• Structuring policy, procedures, and guidelines to avoid “trip wires”


• How to install positive habits and optimally manage officers’ uses of force


• Squaring the public’s 1st Amendment rights and officer safety


• Recognizing calculated efforts to bait officers into using force


• Much more in the way of “science-based, forward-looking knowledge, solutions, and resources for participants’ urgent concerns.”


The use-of-force conference is geared towards a wide audience ranging from law enforcement , corrections, attorneys, physicians, and academics. Force Science News will be in attendance to report on highlights.


For more information, email Lt. Alvaro Ortiz at: or call: (305) 715-5000.


Click here to download a full conference brochure.


III. Acclaimed film on OIS survivors now available on DVD


A powerful documentary in which officers candidly describe their personal agonies and ecstasies of surviving a shooting is now available for personal use and public presentations in DVD format.


In previous issues of Force Science News, we’ve enthusiastically endorsed the 96-minute film, Officer Involved, an exceptional and professional labor of love by Georgia police officer Patrick Shaver and his wife Carla (see FSN #276 of 2/24/15 and #315 of 7/12/16).


Across some four years, the couple traveled more than 24,000 miles at their own expense, filming interviews with over 70 OIS survivors and deadly force experts for unvarnished insights into what it means and what it takes to confront death itself and the often unpredictable aftermath—and win.


Among the human behavior authorities appearing on camera are Dr. Bill Lewinski and Dr. Alexis Artwohl of the Force Science Institute. The feature is offered with closed captioning for the hearing impaired and with Spanish subtitles.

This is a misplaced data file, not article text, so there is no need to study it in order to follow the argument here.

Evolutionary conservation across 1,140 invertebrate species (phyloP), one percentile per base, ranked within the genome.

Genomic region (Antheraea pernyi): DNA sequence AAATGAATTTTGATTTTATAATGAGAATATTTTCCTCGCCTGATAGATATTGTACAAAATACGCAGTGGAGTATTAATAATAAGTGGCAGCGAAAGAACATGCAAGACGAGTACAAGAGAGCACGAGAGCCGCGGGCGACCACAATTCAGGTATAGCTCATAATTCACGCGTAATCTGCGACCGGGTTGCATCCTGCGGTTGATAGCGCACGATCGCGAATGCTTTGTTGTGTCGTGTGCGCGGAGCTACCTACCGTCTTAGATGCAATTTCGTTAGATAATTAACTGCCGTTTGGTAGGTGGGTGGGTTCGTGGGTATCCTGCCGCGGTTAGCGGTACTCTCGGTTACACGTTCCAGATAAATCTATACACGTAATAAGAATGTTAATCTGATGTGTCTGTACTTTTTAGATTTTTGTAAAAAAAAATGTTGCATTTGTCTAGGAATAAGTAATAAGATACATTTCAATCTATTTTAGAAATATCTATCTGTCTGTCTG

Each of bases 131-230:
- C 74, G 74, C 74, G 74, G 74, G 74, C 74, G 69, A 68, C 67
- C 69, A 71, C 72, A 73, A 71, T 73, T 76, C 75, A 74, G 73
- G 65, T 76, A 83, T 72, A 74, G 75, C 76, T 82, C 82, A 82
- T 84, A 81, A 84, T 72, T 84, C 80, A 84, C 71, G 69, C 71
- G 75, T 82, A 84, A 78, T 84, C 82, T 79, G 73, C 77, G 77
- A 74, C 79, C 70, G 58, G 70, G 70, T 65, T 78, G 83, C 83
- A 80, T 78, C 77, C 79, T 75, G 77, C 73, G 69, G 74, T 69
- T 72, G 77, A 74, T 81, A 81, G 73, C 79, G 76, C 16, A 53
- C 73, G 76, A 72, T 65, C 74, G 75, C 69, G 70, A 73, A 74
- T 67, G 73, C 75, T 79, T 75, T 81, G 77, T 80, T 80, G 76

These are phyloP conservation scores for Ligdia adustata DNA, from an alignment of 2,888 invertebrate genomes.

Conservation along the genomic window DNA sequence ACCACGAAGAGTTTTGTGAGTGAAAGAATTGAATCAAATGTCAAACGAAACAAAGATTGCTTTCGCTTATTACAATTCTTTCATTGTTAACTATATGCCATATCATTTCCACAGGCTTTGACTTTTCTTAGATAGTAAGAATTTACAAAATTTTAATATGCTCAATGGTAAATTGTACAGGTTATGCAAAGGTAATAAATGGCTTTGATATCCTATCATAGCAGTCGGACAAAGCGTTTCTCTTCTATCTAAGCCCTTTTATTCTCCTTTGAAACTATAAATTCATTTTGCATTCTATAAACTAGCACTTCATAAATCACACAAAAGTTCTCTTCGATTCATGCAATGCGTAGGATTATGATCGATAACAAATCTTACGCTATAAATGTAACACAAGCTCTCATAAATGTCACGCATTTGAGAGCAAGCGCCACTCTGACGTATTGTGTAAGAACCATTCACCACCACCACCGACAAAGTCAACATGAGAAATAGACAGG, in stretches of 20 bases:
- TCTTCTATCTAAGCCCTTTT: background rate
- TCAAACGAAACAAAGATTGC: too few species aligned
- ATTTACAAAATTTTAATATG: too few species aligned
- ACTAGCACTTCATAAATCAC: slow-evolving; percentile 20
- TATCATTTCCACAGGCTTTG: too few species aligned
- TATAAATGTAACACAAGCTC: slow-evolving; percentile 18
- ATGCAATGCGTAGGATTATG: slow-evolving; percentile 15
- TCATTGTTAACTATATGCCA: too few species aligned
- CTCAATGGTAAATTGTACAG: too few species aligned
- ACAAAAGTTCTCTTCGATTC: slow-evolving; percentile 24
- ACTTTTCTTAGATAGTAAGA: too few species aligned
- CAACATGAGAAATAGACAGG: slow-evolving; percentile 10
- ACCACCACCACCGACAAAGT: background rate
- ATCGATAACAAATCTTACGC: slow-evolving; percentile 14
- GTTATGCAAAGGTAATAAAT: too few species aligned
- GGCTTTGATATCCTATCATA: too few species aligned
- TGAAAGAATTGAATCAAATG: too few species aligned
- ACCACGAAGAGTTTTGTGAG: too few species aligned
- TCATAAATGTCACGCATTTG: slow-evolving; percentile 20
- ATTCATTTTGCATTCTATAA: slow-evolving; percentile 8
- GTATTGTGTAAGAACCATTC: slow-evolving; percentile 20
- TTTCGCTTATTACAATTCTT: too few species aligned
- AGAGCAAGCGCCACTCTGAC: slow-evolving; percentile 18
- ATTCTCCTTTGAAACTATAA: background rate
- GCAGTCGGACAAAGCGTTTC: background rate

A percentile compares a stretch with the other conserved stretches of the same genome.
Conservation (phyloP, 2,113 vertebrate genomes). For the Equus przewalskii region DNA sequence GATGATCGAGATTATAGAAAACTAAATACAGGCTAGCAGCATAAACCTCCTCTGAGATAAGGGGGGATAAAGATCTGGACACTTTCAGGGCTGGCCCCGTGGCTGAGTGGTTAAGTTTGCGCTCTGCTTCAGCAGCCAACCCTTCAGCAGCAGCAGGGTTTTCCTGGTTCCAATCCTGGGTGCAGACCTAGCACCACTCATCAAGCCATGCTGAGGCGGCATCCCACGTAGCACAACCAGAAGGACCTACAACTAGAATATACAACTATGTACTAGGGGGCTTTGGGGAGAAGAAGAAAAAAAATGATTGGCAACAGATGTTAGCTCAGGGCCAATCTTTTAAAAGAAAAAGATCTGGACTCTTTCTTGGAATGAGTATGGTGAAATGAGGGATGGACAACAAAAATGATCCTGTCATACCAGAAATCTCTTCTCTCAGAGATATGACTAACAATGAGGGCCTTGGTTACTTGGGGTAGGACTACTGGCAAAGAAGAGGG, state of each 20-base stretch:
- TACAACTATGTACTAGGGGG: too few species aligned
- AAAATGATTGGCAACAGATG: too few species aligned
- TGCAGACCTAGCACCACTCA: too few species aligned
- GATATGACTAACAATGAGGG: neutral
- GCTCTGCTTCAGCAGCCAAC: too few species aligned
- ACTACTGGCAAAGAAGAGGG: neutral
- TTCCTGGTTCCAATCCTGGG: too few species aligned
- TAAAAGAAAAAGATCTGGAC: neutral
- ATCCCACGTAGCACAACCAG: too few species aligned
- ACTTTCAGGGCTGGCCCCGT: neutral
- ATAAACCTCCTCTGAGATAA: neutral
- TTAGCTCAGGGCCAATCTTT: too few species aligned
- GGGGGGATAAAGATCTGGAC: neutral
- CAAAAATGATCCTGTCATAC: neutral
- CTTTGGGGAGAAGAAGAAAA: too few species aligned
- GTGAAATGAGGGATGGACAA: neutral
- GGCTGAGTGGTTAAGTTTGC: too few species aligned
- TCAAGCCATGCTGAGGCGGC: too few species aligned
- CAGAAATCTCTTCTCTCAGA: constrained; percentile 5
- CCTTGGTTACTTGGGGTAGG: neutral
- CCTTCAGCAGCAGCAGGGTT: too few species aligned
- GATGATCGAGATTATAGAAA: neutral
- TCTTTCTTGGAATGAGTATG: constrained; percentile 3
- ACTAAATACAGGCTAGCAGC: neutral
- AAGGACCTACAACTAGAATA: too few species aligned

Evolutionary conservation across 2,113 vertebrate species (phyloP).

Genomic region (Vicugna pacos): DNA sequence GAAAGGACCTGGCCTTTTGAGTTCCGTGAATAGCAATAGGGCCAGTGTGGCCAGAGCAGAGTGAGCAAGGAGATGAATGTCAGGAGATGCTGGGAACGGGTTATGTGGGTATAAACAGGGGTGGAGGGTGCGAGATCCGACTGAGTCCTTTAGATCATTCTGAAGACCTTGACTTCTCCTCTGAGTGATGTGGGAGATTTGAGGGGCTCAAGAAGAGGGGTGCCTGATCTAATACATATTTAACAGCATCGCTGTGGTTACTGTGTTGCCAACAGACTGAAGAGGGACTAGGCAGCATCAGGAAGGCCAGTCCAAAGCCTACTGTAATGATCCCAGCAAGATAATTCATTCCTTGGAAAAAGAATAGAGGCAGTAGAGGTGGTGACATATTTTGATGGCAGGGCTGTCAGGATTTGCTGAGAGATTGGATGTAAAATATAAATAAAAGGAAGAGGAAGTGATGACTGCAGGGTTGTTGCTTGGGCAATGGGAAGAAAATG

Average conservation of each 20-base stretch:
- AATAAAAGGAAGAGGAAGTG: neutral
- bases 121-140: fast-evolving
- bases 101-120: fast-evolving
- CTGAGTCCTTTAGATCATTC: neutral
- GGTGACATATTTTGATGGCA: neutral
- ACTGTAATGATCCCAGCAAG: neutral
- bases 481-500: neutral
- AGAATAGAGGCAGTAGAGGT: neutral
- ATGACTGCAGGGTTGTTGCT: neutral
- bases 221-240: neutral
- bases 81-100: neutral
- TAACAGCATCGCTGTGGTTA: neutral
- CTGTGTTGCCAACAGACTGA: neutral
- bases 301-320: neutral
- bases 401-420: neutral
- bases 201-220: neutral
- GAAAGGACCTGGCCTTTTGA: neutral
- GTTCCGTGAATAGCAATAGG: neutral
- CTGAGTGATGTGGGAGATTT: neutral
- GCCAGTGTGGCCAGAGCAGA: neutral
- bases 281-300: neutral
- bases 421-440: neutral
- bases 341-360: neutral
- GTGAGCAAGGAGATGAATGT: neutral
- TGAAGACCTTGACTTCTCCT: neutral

In addition to the documentary itself, the DVD includes a 30-minute short on the “Making of Officer Involved.” The Shavers expect the films to be available on iTunes and Google Play by summer.


A fuller description and ordering information for personal-use copies can be found by clicking here or visiting:


For use in academy training or for public presentation, an easy-to-fulfill temporary licensing arrangement must be made to comply with US copyright laws. For more information, including pricing and ordering for those purposes, click here or go to:


***Use the code FORCESCIENCE and you’ll receive a 20% group-order discount during the next two weeks.


For officers who have not been in a shooting, “the film can serve as preparation for how the experience may affect you and what you can do to best assure a positive outcome,” Patrick Shaver says. “Those who’ve already been there will find comfort in knowing that other officers have shared reactions that they may have felt were unique to them.”


Clearly the public can learn much from his intimate interviews.


During a presentation at the recent annual conference of the International Law Enforcement Educators and Trainers Assn. in St. Louis, Shaver showed some ancillary footage he shot of conversations with civilians.


Without identifying himself as a police officer, he asked a random sampling their thoughts on OISs. Some expressed confidence in the police and showed empathy for what officers endure after using deadly force. But a disturbing number offered observations along these lines:


“Most often it’s the officer’s fault. They use their guns to get what they want.”


“There has never been a police officer convicted [of a wrongful shooting]—ever!”


“It’s police militarization.”


“Shooting shouldn’t even be an option.”


Shaver says that a percentage of all sales from Officer Involved will be donated to various law enforcement charities.


IV. Quote-worthy: On mind-set


“Approach each day as if you have something new to learn.”


—Missouri Gov. Eric Greitens

Author, Resilience: Hard-Won Wisdom for Living a Better Life


(Quoted by Force Science Analyst Brian Willis in welcoming remarks kicking off the 2017 ILEETA Training Conference.)






© 2017 Force Science Institute Ltd.